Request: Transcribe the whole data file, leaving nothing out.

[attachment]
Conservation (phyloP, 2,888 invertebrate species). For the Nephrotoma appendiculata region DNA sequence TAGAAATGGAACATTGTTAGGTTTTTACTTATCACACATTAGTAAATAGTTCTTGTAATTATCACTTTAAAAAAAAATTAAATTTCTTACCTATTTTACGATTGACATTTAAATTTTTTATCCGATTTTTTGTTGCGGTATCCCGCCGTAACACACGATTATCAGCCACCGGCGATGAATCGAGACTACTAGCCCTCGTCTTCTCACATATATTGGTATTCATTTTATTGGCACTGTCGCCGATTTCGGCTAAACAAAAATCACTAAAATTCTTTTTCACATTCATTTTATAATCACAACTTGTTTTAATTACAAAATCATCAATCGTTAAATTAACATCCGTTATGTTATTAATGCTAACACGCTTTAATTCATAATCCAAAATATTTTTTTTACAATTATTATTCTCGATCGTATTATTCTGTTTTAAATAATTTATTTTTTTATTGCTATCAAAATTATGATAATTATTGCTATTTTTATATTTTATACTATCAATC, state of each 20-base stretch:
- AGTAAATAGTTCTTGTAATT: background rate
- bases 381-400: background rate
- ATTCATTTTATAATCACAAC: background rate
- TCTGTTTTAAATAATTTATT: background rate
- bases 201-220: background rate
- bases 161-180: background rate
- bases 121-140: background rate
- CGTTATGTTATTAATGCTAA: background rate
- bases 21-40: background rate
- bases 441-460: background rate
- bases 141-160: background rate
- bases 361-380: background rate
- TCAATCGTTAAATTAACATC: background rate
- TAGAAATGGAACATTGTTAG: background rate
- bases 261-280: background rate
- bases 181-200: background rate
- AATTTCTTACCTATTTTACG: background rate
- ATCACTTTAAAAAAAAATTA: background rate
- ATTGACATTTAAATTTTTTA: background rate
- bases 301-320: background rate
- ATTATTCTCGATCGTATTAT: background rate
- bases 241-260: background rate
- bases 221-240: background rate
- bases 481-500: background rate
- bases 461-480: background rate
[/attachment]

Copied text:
Conservation (phyloP, 2,888 invertebrate species). For the Nephrotoma appendiculata region DNA sequence TAGAAATGGAACATTGTTAGGTTTTTACTTATCACACATTAGTAAATAGTTCTTGTAATTATCACTTTAAAAAAAAATTAAATTTCTTACCTATTTTACGATTGACATTTAAATTTTTTATCCGATTTTTTGTTGCGGTATCCCGCCGTAACACACGATTATCAGCCACCGGCGATGAATCGAGACTACTAGCCCTCGTCTTCTCACATATATTGGTATTCATTTTATTGGCACTGTCGCCGATTTCGGCTAAACAAAAATCACTAAAATTCTTTTTCACATTCATTTTATAATCACAACTTGTTTTAATTACAAAATCATCAATCGTTAAATTAACATCCGTTATGTTATTAATGCTAACACGCTTTAATTCATAATCCAAAATATTTTTTTTACAATTATTATTCTCGATCGTATTATTCTGTTTTAAATAATTTATTTTTTTATTGCTATCAAAATTATGATAATTATTGCTATTTTTATATTTTATACTATCAATC, state of each 20-base stretch:
- AGTAAATAGTTCTTGTAATT: background rate
- bases 381-400: background rate
- ATTCATTTTATAATCACAAC: background rate
- TCTGTTTTAAATAATTTATT: background rate
- bases 201-220: background rate
- bases 161-180: background rate
- bases 121-140: background rate
- CGTTATGTTATTAATGCTAA: background rate
- bases 21-40: background rate
- bases 441-460: background rate
- bases 141-160: background rate
- bases 361-380: background rate
- TCAATCGTTAAATTAACATC: background rate
- TAGAAATGGAACATTGTTAG: background rate
- bases 261-280: background rate
- bases 181-200: background rate
- AATTTCTTACCTATTTTACG: background rate
- ATCACTTTAAAAAAAAATTA: background rate
- ATTGACATTTAAATTTTTTA: background rate
- bases 301-320: background rate
- ATTATTCTCGATCGTATTAT: background rate
- bases 241-260: background rate
- bases 221-240: background rate
- bases 481-500: background rate
- bases 461-480: background rate